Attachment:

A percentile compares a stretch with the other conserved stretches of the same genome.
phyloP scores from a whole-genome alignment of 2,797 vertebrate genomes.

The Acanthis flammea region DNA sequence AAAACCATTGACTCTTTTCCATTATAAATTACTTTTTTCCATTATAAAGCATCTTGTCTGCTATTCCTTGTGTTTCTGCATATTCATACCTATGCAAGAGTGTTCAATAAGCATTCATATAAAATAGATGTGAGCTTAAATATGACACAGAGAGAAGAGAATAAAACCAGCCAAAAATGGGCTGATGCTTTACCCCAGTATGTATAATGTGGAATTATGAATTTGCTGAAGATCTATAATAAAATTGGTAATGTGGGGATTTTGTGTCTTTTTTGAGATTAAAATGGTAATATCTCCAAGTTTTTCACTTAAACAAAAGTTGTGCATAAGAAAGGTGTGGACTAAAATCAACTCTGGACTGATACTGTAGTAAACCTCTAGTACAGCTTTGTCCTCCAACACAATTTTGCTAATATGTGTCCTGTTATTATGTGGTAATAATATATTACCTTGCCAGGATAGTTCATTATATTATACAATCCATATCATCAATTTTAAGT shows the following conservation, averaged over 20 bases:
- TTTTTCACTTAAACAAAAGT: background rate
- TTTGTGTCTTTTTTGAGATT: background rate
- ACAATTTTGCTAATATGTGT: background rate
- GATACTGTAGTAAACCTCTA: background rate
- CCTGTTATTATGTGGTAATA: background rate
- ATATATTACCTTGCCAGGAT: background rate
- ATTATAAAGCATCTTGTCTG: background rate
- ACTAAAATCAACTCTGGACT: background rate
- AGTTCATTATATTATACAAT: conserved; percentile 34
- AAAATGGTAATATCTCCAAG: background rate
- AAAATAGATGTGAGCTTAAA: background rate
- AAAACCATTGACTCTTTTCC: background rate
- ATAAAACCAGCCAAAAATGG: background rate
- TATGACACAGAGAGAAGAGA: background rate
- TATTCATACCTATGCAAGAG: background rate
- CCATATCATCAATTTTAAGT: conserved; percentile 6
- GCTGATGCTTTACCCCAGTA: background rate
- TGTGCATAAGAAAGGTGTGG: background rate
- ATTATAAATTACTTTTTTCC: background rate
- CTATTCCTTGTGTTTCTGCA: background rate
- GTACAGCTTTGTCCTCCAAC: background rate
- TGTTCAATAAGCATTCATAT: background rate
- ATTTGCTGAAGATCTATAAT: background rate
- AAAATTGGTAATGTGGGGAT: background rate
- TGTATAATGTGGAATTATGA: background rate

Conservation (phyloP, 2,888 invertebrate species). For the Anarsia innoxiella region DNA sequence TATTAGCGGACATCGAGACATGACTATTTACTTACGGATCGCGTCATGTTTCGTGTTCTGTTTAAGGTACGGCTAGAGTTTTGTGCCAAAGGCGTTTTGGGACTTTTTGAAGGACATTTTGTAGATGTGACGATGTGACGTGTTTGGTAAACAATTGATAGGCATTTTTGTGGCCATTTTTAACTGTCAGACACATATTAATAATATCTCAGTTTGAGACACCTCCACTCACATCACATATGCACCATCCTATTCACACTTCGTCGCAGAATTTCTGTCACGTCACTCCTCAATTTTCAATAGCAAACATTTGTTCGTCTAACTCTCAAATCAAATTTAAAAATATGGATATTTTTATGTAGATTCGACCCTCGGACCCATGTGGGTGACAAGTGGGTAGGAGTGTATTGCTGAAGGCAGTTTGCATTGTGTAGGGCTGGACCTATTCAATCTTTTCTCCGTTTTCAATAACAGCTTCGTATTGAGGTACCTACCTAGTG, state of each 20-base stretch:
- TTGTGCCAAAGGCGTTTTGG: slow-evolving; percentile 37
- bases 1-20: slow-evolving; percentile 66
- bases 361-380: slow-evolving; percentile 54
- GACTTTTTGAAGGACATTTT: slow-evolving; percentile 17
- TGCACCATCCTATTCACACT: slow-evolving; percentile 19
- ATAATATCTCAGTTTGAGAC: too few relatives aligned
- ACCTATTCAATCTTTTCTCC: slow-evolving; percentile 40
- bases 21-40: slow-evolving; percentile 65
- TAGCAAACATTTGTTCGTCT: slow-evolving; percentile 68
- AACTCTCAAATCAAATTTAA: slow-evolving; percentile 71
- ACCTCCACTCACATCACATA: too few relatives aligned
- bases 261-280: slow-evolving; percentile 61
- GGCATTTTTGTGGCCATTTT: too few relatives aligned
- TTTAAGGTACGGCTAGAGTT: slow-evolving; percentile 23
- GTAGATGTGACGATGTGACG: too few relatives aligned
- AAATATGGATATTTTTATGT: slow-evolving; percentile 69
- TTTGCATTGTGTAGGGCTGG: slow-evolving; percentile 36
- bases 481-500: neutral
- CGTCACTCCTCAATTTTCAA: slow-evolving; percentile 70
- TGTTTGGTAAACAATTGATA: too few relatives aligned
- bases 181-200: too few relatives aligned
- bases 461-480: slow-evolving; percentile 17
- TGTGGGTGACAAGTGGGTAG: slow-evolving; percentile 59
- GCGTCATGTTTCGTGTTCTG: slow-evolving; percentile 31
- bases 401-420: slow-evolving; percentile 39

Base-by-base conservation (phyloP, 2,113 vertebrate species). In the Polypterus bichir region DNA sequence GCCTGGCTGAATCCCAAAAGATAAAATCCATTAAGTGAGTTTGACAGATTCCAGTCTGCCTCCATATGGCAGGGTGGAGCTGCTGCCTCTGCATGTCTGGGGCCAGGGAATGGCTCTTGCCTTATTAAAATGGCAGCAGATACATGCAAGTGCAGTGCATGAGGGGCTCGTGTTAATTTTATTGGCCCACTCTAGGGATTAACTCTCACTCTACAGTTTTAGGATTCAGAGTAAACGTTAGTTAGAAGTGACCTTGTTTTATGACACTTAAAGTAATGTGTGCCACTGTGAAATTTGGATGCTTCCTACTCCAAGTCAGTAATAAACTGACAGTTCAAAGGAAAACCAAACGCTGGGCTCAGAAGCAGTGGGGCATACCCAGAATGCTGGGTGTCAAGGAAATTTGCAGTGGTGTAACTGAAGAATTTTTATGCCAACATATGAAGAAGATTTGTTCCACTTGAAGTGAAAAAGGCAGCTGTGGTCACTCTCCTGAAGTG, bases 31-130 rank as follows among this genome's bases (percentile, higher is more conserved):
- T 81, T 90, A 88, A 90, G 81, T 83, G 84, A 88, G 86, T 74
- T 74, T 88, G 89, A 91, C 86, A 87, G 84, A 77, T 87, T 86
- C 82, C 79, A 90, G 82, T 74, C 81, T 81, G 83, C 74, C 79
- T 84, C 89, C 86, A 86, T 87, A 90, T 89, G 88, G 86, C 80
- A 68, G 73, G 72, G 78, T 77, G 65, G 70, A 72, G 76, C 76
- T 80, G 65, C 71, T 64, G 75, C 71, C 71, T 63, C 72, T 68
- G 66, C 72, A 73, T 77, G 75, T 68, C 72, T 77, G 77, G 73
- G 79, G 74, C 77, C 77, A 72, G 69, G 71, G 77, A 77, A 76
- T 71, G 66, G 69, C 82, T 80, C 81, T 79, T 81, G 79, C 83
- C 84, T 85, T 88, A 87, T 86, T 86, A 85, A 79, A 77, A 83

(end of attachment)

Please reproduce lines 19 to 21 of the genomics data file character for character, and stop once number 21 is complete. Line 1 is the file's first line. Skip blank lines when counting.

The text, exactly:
- CCATATCATCAATTTTAAGT: conserved; percentile 6
- GCTGATGCTTTACCCCAGTA: background rate
- TGTGCATAAGAAAGGTGTGG: background rate